In partnership with Practical Action, Carbon Clear aims to deliver 10,000 cookstoves to the communities of El Fasher, Sudan, which will save over 300,000 tonnes of carbon dioxide equivalent over 10 years.

Mark Chadwick, CEO of Carbon Clear said:
“We are delighted to have achieved Gold Standard registration for the first carbon credit project in Sudan. I am particularly pleased as this project demonstrates effective local entrepreneurship, supported by carbon finance to improve lives in a very poor region. Climate change is one of the most pressing issues of our time, and Carbon Clear is committed to delivering innovative climate solutions that reduce emissions while delivering multiple health, economic and social benefits in developing countries.”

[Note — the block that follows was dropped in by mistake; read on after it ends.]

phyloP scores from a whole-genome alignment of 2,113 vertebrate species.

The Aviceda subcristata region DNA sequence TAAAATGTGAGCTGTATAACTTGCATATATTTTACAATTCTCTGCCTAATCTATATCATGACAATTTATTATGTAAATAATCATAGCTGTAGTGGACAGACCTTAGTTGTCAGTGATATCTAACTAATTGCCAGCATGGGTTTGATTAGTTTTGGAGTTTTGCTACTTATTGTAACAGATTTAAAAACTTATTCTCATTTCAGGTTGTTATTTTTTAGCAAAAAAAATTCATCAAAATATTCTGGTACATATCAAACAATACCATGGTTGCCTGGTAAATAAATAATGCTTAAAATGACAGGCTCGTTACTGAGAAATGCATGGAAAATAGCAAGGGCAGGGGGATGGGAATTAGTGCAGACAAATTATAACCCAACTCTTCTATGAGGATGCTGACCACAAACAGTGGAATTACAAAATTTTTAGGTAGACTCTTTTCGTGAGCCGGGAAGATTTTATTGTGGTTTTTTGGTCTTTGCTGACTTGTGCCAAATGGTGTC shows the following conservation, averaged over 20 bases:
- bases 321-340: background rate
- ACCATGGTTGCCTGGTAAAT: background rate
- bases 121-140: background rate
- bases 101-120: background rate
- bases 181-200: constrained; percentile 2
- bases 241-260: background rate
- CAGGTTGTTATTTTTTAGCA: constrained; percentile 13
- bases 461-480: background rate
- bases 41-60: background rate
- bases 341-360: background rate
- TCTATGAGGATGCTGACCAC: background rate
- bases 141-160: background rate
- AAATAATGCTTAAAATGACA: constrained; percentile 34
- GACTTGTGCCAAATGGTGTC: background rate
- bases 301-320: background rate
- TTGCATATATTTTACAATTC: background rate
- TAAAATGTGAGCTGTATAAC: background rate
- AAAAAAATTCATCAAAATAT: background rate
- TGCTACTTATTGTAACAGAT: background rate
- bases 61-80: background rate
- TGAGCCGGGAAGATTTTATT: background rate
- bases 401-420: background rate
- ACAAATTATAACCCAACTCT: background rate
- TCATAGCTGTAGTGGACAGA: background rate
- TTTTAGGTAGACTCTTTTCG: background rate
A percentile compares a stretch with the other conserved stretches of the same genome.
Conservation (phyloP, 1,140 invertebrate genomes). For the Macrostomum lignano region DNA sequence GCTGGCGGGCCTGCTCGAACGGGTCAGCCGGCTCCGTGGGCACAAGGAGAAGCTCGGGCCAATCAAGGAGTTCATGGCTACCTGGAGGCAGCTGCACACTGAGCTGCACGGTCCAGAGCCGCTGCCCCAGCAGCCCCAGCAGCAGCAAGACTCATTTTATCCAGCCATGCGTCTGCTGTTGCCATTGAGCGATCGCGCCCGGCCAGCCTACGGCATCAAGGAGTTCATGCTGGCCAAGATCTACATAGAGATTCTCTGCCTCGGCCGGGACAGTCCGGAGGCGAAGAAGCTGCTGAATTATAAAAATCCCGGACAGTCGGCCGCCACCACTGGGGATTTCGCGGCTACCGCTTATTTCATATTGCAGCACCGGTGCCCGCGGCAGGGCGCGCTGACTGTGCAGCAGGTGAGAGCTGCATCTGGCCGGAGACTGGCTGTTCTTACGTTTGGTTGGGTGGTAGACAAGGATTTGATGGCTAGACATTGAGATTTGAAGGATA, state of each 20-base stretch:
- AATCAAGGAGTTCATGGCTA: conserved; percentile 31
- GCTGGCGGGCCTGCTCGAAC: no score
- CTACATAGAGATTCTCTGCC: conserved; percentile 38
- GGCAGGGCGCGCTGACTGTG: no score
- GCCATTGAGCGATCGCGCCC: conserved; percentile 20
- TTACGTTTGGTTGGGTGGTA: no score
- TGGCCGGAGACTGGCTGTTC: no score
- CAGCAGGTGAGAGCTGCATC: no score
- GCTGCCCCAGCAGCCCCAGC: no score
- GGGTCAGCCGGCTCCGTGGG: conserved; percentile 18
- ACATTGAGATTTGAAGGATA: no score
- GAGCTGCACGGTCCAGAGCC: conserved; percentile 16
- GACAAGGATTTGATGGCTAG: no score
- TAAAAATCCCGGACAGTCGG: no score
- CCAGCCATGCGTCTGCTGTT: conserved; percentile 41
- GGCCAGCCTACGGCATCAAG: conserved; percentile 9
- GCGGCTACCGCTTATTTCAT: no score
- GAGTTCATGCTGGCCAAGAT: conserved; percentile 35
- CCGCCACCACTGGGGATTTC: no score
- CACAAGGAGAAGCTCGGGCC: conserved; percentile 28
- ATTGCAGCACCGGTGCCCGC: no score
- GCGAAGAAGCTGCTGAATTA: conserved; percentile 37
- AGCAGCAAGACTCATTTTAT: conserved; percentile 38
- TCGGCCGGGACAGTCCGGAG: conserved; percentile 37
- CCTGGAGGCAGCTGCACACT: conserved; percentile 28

Paul Smith-Lomas, International Director from Practical Action said:
“We are really excited that our work achieved the Gold Standard, as it enables us to continue to help poor women and men in Darfur to access affordable energy. Having proven that it is possible in one part of Sudan, we hope to expand our work to other parts of Sudan, and eventually other parts of Africa”.

Adrian Rimmer, CEO of The Gold Standard said:
“A key part of The Gold Standard is to enable and promote the successful implementation of initiatives that deliver verified sustainable and low carbon development to the regions that need it most. Conflict zones are areas that predominantly miss out on climate finance; it’s therefore great to see Carbon Clear embrace such an area and the challenges involved to develop a project that truly makes a difference.”